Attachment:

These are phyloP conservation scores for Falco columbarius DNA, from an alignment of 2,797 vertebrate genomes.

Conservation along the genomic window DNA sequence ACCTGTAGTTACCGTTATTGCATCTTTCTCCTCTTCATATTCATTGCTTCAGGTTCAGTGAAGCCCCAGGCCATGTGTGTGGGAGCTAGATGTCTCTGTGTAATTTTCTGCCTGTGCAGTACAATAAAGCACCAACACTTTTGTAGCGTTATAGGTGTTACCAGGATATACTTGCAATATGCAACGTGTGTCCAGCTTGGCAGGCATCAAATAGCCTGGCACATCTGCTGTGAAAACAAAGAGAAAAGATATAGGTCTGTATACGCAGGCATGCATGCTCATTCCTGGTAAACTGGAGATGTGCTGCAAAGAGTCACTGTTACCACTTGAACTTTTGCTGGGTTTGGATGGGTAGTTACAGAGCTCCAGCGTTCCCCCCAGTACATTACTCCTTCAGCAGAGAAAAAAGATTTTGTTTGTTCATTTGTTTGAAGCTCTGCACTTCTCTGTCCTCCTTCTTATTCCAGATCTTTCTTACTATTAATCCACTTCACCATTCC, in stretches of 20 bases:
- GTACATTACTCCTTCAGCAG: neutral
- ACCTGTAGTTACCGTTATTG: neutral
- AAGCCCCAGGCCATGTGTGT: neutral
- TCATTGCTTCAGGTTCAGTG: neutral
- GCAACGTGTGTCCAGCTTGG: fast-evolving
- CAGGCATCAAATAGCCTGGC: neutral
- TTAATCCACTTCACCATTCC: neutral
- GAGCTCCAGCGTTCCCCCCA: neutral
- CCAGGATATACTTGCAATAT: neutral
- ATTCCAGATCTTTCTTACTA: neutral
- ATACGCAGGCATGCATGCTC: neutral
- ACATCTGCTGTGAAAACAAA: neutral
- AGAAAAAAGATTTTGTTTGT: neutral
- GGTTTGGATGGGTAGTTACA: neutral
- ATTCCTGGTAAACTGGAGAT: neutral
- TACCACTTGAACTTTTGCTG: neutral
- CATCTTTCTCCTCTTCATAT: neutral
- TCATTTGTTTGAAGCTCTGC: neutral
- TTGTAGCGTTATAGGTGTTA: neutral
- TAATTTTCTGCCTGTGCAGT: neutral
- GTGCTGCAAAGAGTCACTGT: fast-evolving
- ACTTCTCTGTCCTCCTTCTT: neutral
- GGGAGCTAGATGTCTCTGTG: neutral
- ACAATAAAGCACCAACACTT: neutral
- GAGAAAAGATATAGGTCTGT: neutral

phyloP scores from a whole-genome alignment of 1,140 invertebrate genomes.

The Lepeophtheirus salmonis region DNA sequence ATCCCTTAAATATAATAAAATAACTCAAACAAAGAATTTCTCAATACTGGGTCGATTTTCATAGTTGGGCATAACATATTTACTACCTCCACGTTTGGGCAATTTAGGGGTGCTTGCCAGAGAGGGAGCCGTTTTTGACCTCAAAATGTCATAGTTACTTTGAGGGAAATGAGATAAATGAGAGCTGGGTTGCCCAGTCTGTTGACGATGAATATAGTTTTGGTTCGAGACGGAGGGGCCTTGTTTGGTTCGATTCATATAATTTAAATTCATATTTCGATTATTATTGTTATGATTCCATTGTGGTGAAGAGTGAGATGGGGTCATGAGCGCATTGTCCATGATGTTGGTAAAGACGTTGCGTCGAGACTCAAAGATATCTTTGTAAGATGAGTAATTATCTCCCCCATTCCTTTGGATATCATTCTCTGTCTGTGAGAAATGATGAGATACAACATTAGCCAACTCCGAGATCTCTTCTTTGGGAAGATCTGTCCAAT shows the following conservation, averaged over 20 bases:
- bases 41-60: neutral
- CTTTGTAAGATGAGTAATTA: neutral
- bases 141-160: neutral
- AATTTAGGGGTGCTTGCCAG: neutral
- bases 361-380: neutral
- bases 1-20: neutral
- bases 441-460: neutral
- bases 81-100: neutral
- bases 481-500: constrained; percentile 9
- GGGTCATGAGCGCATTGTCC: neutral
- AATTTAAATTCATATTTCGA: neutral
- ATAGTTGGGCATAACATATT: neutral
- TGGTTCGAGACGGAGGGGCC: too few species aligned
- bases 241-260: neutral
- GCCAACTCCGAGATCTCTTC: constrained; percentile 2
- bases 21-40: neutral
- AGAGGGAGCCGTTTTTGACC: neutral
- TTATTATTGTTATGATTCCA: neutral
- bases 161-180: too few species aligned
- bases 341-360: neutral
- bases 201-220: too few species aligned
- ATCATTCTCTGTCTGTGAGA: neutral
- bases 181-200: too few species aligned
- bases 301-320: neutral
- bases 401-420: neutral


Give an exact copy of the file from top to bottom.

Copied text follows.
These are phyloP conservation scores for Falco columbarius DNA, from an alignment of 2,797 vertebrate genomes.

Conservation along the genomic window DNA sequence ACCTGTAGTTACCGTTATTGCATCTTTCTCCTCTTCATATTCATTGCTTCAGGTTCAGTGAAGCCCCAGGCCATGTGTGTGGGAGCTAGATGTCTCTGTGTAATTTTCTGCCTGTGCAGTACAATAAAGCACCAACACTTTTGTAGCGTTATAGGTGTTACCAGGATATACTTGCAATATGCAACGTGTGTCCAGCTTGGCAGGCATCAAATAGCCTGGCACATCTGCTGTGAAAACAAAGAGAAAAGATATAGGTCTGTATACGCAGGCATGCATGCTCATTCCTGGTAAACTGGAGATGTGCTGCAAAGAGTCACTGTTACCACTTGAACTTTTGCTGGGTTTGGATGGGTAGTTACAGAGCTCCAGCGTTCCCCCCAGTACATTACTCCTTCAGCAGAGAAAAAAGATTTTGTTTGTTCATTTGTTTGAAGCTCTGCACTTCTCTGTCCTCCTTCTTATTCCAGATCTTTCTTACTATTAATCCACTTCACCATTCC, in stretches of 20 bases:
- GTACATTACTCCTTCAGCAG: neutral
- ACCTGTAGTTACCGTTATTG: neutral
- AAGCCCCAGGCCATGTGTGT: neutral
- TCATTGCTTCAGGTTCAGTG: neutral
- GCAACGTGTGTCCAGCTTGG: fast-evolving
- CAGGCATCAAATAGCCTGGC: neutral
- TTAATCCACTTCACCATTCC: neutral
- GAGCTCCAGCGTTCCCCCCA: neutral
- CCAGGATATACTTGCAATAT: neutral
- ATTCCAGATCTTTCTTACTA: neutral
- ATACGCAGGCATGCATGCTC: neutral
- ACATCTGCTGTGAAAACAAA: neutral
- AGAAAAAAGATTTTGTTTGT: neutral
- GGTTTGGATGGGTAGTTACA: neutral
- ATTCCTGGTAAACTGGAGAT: neutral
- TACCACTTGAACTTTTGCTG: neutral
- CATCTTTCTCCTCTTCATAT: neutral
- TCATTTGTTTGAAGCTCTGC: neutral
- TTGTAGCGTTATAGGTGTTA: neutral
- TAATTTTCTGCCTGTGCAGT: neutral
- GTGCTGCAAAGAGTCACTGT: fast-evolving
- ACTTCTCTGTCCTCCTTCTT: neutral
- GGGAGCTAGATGTCTCTGTG: neutral
- ACAATAAAGCACCAACACTT: neutral
- GAGAAAAGATATAGGTCTGT: neutral

phyloP scores from a whole-genome alignment of 1,140 invertebrate genomes.

The Lepeophtheirus salmonis region DNA sequence ATCCCTTAAATATAATAAAATAACTCAAACAAAGAATTTCTCAATACTGGGTCGATTTTCATAGTTGGGCATAACATATTTACTACCTCCACGTTTGGGCAATTTAGGGGTGCTTGCCAGAGAGGGAGCCGTTTTTGACCTCAAAATGTCATAGTTACTTTGAGGGAAATGAGATAAATGAGAGCTGGGTTGCCCAGTCTGTTGACGATGAATATAGTTTTGGTTCGAGACGGAGGGGCCTTGTTTGGTTCGATTCATATAATTTAAATTCATATTTCGATTATTATTGTTATGATTCCATTGTGGTGAAGAGTGAGATGGGGTCATGAGCGCATTGTCCATGATGTTGGTAAAGACGTTGCGTCGAGACTCAAAGATATCTTTGTAAGATGAGTAATTATCTCCCCCATTCCTTTGGATATCATTCTCTGTCTGTGAGAAATGATGAGATACAACATTAGCCAACTCCGAGATCTCTTCTTTGGGAAGATCTGTCCAAT shows the following conservation, averaged over 20 bases:
- bases 41-60: neutral
- CTTTGTAAGATGAGTAATTA: neutral
- bases 141-160: neutral
- AATTTAGGGGTGCTTGCCAG: neutral
- bases 361-380: neutral
- bases 1-20: neutral
- bases 441-460: neutral
- bases 81-100: neutral
- bases 481-500: constrained; percentile 9
- GGGTCATGAGCGCATTGTCC: neutral
- AATTTAAATTCATATTTCGA: neutral
- ATAGTTGGGCATAACATATT: neutral
- TGGTTCGAGACGGAGGGGCC: too few species aligned
- bases 241-260: neutral
- GCCAACTCCGAGATCTCTTC: constrained; percentile 2
- bases 21-40: neutral
- AGAGGGAGCCGTTTTTGACC: neutral
- TTATTATTGTTATGATTCCA: neutral
- bases 161-180: too few species aligned
- bases 341-360: neutral
- bases 201-220: too few species aligned
- ATCATTCTCTGTCTGTGAGA: neutral
- bases 181-200: too few species aligned
- bases 301-320: neutral
- bases 401-420: neutral